Third, developmental considerations may explain some discrepant results in the available literature: 1) variations in age at assessment of behavioral predictors may influence their predictive power; and 2) hyperactivity may contribute specifically to the early initiation of criminality. In particular, variations in age at behavioral assessments may have contributed to the discrepancy between the two large prospective population-based studies previously used to examine the association between hyperactivity and criminal records in adolescence and early adulthood. In one Finish study, teacher rated hyperactivity at 8 years predicted criminal records between 16 and 20 years [12]. Another study of females and males (mainly from rural counties of North Carolina) showed that ADHD symptoms rated by mothers and children were not associated with criminal records between 16 and 21 years of age [6]. The North Carolina study included any diagnosis for which the child met full diagnostic criteria by age 16 years. Hence, it is possible that assessments of hyperactivity in pre and early adolescence are less strongly related to criminality. The age at which the predictors of criminality are assessed is especially important for preventive intervention purposes.

Fourth, the role of hyperactivity might differ depending on the type of crimes [12], [16]. Fifth, few studies included a large number of females although the predictive role of hyperactivity may differ between sexes [28][30]. Sixth, some but not all studies included contextual variables such as family adversity. As shown by many studies, including the North Carolina and Finnish studies described above [6], [12], childhood family adversity is a good predictor of criminality in later years. It is also correlated with hyperactivity. We therefore included family adversity in our models.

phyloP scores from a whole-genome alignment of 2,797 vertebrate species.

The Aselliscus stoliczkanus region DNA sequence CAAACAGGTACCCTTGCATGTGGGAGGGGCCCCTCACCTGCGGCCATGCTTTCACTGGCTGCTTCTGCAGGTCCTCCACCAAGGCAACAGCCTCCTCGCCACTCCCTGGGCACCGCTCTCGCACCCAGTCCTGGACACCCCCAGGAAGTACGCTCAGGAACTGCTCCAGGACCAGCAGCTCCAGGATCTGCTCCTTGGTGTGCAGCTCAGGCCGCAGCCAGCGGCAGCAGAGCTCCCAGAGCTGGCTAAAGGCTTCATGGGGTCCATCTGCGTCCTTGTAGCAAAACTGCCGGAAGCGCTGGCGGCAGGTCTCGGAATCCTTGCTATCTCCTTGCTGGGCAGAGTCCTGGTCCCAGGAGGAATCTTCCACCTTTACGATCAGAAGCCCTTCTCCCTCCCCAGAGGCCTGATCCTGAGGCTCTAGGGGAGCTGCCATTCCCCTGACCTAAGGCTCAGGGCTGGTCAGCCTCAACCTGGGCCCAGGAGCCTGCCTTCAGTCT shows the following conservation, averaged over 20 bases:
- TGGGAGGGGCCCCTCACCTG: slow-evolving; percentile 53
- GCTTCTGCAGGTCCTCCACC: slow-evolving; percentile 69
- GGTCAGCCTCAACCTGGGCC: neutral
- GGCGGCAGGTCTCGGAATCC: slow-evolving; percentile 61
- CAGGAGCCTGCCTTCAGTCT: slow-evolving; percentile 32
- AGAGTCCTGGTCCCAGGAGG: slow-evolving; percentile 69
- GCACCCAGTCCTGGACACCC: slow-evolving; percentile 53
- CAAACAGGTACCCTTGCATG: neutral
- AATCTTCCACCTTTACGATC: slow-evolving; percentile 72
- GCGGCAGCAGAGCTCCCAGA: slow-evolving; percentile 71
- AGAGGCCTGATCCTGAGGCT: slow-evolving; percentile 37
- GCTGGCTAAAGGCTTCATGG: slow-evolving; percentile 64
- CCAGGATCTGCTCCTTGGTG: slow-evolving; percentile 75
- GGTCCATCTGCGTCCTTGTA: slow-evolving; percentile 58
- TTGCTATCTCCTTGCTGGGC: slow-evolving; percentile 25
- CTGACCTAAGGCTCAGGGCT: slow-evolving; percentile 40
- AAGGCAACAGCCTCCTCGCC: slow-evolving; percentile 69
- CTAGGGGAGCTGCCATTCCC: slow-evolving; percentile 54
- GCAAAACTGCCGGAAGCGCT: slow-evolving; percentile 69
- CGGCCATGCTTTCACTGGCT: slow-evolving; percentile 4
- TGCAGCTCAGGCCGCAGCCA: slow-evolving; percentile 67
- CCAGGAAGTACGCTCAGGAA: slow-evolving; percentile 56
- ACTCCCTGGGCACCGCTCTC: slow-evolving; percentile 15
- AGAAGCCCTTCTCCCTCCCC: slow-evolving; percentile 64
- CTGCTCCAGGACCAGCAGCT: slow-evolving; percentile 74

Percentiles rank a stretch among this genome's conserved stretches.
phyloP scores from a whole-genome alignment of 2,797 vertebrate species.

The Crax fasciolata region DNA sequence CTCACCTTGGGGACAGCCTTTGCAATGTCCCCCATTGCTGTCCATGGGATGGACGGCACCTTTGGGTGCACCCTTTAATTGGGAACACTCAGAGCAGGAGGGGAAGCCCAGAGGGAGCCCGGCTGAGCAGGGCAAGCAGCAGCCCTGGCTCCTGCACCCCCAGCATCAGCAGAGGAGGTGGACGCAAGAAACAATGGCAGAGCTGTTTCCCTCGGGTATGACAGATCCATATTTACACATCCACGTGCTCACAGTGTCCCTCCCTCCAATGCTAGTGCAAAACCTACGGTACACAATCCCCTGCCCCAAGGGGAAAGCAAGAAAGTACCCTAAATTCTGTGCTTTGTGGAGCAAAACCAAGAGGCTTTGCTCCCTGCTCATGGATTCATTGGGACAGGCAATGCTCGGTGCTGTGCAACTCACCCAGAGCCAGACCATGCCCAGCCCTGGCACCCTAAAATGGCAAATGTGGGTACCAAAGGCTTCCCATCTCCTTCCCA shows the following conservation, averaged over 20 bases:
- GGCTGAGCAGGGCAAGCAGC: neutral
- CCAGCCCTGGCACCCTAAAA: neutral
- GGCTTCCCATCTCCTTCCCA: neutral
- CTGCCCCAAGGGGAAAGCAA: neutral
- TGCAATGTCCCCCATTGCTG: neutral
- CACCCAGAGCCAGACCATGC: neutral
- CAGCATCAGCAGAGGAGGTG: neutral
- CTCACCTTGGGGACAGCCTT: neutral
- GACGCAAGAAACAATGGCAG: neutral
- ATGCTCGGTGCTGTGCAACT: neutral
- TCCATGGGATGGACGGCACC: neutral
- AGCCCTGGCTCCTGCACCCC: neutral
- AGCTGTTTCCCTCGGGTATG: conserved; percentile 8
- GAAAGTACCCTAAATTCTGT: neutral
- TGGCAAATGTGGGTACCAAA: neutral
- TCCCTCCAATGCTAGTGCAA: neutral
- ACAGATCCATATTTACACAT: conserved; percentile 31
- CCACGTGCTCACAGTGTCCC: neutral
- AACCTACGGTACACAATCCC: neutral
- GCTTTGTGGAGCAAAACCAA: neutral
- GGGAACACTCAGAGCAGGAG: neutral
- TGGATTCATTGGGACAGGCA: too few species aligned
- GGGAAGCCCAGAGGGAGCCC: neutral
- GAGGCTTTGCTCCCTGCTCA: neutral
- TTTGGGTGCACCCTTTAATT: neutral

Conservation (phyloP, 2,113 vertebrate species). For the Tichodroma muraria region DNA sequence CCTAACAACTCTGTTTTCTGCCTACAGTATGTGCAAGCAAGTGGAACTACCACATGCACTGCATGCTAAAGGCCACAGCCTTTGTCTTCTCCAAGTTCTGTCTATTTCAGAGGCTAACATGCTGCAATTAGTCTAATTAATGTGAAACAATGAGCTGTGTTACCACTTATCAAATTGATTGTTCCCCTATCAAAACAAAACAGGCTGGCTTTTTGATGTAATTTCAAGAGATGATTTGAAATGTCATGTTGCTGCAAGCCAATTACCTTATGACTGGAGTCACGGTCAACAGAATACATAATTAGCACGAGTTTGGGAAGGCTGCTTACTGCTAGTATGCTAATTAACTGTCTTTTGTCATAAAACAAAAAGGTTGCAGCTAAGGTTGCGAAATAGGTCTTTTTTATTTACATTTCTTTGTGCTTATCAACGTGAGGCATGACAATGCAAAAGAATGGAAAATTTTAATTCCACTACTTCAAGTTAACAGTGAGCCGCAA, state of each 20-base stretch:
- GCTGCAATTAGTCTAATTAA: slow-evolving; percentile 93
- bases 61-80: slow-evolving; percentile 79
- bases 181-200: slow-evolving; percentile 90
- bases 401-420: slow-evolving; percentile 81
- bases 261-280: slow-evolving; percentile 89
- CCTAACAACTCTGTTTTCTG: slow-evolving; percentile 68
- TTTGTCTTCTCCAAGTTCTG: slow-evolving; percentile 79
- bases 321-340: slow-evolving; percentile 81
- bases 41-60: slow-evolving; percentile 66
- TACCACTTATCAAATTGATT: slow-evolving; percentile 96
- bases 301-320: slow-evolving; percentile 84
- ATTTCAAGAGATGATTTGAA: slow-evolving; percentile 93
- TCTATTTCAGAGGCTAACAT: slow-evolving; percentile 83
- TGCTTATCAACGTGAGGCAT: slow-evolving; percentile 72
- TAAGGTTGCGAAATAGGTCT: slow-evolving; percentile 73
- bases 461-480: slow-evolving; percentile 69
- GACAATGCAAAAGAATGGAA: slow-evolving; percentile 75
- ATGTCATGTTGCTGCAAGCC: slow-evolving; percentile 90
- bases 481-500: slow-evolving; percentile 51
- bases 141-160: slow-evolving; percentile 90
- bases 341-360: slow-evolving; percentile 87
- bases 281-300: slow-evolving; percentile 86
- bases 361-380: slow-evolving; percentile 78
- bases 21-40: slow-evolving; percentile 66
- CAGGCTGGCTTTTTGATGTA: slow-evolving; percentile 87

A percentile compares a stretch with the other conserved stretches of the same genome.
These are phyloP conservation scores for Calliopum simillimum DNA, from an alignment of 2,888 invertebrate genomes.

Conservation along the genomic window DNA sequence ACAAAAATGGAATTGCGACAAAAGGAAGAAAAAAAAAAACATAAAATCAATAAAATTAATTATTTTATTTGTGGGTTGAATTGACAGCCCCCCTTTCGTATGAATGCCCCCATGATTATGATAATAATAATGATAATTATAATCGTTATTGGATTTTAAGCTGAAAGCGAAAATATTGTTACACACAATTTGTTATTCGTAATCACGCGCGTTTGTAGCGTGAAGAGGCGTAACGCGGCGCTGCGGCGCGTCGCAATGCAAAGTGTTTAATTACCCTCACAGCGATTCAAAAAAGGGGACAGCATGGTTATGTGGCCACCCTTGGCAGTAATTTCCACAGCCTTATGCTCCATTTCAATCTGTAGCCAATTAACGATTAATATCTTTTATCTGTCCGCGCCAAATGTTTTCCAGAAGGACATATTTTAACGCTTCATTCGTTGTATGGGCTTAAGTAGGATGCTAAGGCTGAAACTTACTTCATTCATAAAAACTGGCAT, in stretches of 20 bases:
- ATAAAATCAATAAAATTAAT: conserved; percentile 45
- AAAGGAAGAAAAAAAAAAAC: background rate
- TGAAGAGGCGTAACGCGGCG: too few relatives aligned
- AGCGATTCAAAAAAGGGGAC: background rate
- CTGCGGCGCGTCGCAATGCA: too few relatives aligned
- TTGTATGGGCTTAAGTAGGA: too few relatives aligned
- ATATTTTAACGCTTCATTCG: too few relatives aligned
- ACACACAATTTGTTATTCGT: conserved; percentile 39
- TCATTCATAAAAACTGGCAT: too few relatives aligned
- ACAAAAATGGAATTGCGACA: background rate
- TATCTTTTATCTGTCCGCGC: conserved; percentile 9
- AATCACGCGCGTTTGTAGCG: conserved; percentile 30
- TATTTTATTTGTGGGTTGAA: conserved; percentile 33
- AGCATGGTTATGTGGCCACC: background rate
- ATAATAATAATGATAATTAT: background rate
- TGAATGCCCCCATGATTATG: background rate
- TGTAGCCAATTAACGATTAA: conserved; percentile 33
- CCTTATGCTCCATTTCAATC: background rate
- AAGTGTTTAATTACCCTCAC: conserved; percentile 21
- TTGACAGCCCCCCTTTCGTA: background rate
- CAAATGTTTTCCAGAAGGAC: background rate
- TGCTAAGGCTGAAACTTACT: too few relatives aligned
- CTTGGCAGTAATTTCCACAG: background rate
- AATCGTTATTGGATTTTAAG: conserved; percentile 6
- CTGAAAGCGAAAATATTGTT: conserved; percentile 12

Finally, we also tested for potential interaction effects between hyperactivity and inattention and between hyperactivity and physical aggression to test for potential synergetic effects [31]. Studies have suggested that individual characteristics such as hyperactivity could be more predictive of criminality when subjects have experienced elevated levels of adversity [32]. We therefore tested the interaction between hyperactivity and adversity as well as a triple interaction between hyperactivity, physical aggression and adversity.

The present study appears to be the largest and longest population-based, multiple informant, longitudinal study of females and males aimed to investigate the role of hyperactivity as a predictor of specific types of criminal charges during adolescence and early adulthood. Children, rated by both mothers and teachers on hyperactivity, inattention and physical aggression between the ages of 6 and 12 years, were followed until early adulthood to monitor involvement, the age of onset and the type of criminal behavior.

Materials and Methods

Ethics Statement